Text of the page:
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Before moving to New York, I’d never heard of the Feast of the Seven Fishes, and even still, its mysteries are still relegated to the Instagram feeds of friends. We’ve no plans to convert to Italian-American Catholic traditions anytime soon, but I was struck with a little holiday inspiration on a very, very tired shopping trip a few days before Christmas Eve.

Mike was going to be working late on Christmas Eve, and I had plans to be out of the house running around with last minute errands and serving at our parish’s family Christmas Eve service.  A big, homecooked meal wasn’t in the cards.  While we were stocking up for Christmas dinner (more on that to come later), Winnie lost it.  She was d-o-n-e with being out of the house, with being in the cart, with being held, with all of it.  While Mike stood in the checkout line, I walked the aisles with Winnie, pointing out the kitties on the pet food, the cows and goats on milk cartons, and suggesting we smell each bag of coffee beans, you know, for fun.  We meandered down the aisle containing canned fish, I remembered that we were probably low on them (we go through sort of a ridiculous amount of what Mike and I have affectionately deemed the “tiny fishes”) and I started browsing to see what looked good.  Dang, I thought, I kind of want a lot of these.  Hey! I thought again (I was doing a lot of thinking), maybe I want SEVEN of these! SEVEN TINNED FISHES?  You don’t say.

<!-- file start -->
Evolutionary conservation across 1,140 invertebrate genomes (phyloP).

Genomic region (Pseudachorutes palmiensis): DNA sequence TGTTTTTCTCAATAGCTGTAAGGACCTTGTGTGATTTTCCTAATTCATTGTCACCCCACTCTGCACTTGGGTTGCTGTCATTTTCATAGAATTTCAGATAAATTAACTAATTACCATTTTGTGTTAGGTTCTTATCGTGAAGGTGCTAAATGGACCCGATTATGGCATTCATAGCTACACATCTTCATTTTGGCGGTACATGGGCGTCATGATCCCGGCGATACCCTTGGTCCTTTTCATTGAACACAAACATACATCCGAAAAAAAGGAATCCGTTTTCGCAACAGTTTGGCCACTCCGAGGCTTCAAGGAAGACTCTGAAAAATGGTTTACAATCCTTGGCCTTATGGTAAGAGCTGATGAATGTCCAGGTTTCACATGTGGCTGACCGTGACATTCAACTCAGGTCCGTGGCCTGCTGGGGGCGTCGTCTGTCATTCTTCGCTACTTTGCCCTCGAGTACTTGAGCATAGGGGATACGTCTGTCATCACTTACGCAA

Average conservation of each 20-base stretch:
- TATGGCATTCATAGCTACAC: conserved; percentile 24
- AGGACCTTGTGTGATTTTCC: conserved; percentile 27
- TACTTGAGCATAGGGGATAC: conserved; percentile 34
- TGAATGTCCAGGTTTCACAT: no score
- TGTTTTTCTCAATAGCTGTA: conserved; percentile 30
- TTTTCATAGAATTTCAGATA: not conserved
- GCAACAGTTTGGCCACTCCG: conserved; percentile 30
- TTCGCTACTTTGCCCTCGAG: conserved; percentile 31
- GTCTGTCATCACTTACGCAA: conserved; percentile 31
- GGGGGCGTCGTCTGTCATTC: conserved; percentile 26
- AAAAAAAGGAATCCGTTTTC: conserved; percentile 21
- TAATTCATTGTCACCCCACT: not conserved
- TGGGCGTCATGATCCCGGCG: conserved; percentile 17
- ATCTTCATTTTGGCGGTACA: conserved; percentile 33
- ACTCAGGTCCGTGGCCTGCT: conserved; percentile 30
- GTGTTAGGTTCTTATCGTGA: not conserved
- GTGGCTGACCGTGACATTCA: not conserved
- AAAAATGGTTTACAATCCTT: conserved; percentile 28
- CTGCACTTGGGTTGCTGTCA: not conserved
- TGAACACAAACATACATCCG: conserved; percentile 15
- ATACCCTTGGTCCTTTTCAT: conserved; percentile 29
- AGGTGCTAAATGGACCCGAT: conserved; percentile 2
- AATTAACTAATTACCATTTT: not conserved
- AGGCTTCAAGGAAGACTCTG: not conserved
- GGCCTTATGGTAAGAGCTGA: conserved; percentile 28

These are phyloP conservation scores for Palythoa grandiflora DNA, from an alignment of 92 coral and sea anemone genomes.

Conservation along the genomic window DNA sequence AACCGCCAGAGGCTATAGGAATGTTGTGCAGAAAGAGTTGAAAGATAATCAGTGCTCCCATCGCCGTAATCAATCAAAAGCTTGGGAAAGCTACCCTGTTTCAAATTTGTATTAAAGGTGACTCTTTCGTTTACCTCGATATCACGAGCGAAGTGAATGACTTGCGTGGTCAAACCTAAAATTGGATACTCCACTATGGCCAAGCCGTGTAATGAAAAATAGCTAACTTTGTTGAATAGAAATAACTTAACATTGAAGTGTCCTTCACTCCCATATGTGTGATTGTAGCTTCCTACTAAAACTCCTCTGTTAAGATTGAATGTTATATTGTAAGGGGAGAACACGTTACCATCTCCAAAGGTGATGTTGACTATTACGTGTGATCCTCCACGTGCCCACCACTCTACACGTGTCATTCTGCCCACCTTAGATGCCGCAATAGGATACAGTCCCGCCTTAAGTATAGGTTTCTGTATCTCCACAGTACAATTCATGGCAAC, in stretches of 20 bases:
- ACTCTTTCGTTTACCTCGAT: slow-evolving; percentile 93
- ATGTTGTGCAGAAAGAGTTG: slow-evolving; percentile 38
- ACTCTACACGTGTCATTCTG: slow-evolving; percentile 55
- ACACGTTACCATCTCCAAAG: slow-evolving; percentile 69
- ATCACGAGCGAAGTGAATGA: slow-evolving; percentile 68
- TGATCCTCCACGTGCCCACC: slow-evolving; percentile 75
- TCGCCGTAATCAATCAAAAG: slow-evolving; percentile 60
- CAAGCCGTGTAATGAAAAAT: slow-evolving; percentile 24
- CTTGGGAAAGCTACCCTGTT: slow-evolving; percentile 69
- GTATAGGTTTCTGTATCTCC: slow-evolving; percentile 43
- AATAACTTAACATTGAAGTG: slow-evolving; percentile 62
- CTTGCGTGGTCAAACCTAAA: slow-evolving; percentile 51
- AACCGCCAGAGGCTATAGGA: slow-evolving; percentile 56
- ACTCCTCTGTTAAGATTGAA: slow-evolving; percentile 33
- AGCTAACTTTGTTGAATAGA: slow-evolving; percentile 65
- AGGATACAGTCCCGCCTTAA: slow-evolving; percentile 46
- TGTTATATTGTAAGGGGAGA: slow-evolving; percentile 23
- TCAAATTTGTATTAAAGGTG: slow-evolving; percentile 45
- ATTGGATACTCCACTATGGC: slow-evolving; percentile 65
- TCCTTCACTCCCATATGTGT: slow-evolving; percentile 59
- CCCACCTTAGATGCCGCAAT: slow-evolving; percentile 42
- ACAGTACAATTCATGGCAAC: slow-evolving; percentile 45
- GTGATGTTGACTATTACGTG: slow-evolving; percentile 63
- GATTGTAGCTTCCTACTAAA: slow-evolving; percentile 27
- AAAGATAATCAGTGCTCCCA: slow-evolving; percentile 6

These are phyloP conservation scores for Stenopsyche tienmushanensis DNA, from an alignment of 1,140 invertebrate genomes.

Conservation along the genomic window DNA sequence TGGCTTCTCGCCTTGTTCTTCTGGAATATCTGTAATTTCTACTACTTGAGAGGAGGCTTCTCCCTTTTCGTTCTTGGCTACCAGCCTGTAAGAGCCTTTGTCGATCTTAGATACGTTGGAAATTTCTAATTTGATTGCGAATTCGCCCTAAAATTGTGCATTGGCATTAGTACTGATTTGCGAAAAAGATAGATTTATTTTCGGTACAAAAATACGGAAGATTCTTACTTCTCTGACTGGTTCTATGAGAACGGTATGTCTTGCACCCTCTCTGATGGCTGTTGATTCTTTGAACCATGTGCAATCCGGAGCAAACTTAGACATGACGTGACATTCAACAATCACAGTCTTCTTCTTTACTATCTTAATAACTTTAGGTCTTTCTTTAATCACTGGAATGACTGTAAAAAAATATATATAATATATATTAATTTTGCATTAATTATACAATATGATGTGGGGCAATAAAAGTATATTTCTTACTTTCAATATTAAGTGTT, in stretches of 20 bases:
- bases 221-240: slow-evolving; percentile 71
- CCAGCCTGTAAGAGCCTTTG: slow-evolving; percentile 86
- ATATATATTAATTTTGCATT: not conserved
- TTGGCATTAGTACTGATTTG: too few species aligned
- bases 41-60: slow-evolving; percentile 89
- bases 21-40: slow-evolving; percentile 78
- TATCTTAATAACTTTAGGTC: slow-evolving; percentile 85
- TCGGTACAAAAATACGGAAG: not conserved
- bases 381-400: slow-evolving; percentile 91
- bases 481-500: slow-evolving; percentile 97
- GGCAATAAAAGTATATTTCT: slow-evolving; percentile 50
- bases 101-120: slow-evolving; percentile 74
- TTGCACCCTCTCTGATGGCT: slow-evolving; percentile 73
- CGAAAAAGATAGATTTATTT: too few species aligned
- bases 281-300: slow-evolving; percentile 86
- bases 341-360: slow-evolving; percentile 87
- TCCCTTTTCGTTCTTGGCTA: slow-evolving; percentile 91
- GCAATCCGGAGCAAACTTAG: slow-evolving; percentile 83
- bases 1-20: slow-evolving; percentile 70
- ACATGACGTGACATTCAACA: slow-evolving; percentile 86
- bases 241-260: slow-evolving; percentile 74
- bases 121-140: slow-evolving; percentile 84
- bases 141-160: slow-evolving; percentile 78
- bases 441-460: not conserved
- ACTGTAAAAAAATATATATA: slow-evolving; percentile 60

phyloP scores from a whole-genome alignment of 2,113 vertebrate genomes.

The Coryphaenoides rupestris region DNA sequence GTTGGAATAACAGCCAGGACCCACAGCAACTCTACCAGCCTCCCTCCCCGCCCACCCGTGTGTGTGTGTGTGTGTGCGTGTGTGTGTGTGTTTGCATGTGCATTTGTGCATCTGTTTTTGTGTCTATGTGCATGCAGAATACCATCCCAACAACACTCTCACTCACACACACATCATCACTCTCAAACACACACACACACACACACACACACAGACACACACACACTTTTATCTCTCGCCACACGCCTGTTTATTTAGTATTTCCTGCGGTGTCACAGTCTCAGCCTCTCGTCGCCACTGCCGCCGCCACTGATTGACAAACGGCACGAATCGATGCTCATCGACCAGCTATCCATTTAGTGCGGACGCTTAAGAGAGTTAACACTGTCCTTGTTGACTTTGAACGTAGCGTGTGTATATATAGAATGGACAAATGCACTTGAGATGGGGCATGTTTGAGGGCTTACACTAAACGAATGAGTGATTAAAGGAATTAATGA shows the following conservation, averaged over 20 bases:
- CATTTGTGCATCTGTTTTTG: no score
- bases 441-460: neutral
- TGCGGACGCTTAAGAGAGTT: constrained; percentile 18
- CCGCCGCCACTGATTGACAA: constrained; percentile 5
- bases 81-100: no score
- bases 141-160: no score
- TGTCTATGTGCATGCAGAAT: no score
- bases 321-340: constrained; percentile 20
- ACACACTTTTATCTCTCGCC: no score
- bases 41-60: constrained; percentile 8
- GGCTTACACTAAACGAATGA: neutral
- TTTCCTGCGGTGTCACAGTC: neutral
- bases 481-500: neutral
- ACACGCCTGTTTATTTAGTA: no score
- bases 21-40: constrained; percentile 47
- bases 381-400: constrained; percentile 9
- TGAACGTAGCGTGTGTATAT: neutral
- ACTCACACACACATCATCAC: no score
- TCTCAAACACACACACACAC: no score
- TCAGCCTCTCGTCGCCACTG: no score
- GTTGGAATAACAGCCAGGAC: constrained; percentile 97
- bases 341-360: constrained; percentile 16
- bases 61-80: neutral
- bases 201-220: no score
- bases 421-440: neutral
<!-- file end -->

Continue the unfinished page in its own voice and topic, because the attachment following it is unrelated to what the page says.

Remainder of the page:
So here’s what we had.  These aren’t recipes so much as suggestions/ingredient lists.

Seven Tinned Fishes

Fishes, tinned.

Fishes, tinned.

Kippered herring

  • tossed with toasted pecans, chopped parsley, hot Calabrian peppers and golden raisins, with a splash of Bragg’s apple cider vinegar

Bonito del Norte tuna

  • combined with cara cara orange supremes, diced Cortland apples, and ruby red sauerkraut (any kimchi or lacto-fermented veggie would work)

Sardines in oil

  • pureed with sherry, a healthy dash of Colman’s mustard powder, and capers

Portuguese sardines with tomato

  • tossed with finely chopped olives (we used a variety), diced avocado, and a squeeze of lime